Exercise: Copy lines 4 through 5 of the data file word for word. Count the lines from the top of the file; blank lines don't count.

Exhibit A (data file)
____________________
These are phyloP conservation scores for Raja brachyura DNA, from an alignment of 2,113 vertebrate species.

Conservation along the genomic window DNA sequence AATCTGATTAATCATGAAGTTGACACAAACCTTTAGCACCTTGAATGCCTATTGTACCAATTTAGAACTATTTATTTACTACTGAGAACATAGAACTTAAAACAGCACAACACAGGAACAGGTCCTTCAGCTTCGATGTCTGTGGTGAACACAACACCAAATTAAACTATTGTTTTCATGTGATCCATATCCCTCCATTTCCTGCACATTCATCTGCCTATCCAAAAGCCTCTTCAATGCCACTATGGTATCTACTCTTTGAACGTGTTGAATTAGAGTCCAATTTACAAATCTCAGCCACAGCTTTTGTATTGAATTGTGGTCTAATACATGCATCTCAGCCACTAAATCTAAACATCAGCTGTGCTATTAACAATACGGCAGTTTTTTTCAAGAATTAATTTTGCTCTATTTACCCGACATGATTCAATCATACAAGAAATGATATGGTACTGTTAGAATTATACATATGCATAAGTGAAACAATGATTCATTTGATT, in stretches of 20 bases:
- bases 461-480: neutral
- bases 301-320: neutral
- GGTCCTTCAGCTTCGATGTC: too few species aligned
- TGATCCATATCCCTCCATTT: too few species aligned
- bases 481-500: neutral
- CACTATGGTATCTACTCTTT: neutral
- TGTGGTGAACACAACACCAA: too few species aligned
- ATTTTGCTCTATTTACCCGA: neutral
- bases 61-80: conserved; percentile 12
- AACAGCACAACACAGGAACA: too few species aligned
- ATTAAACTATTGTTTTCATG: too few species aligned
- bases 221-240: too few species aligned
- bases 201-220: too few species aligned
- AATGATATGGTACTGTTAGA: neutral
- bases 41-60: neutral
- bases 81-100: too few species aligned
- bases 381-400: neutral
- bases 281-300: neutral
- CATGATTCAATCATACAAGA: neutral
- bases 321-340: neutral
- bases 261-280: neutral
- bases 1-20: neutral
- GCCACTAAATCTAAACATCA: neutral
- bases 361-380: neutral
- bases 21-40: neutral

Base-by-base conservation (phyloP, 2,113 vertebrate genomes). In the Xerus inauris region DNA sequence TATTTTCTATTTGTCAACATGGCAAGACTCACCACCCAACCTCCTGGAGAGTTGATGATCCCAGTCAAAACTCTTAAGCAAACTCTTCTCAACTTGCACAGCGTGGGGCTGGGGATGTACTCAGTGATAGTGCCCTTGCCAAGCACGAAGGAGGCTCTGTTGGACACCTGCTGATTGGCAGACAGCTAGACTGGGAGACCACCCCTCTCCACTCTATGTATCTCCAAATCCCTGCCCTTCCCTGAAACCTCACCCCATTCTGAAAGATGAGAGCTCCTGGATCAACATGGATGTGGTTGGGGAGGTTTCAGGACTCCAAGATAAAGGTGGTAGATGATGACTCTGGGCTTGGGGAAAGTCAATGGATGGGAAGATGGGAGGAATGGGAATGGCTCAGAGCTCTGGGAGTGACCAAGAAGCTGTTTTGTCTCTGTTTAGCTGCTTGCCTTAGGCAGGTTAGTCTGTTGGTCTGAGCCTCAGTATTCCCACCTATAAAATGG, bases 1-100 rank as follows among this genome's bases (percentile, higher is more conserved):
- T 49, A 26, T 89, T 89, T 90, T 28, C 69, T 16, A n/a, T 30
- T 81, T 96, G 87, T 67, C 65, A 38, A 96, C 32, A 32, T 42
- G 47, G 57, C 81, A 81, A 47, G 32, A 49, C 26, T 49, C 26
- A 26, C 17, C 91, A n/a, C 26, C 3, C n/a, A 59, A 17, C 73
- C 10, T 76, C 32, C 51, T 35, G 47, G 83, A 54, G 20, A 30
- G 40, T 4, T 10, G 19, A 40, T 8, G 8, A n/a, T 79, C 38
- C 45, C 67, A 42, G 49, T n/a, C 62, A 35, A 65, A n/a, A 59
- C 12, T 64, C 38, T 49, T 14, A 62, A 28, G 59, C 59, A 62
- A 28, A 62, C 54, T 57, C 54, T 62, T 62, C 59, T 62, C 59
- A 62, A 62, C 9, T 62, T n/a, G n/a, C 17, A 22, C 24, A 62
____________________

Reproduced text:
- bases 301-320: neutral
- GGTCCTTCAGCTTCGATGTC: too few species aligned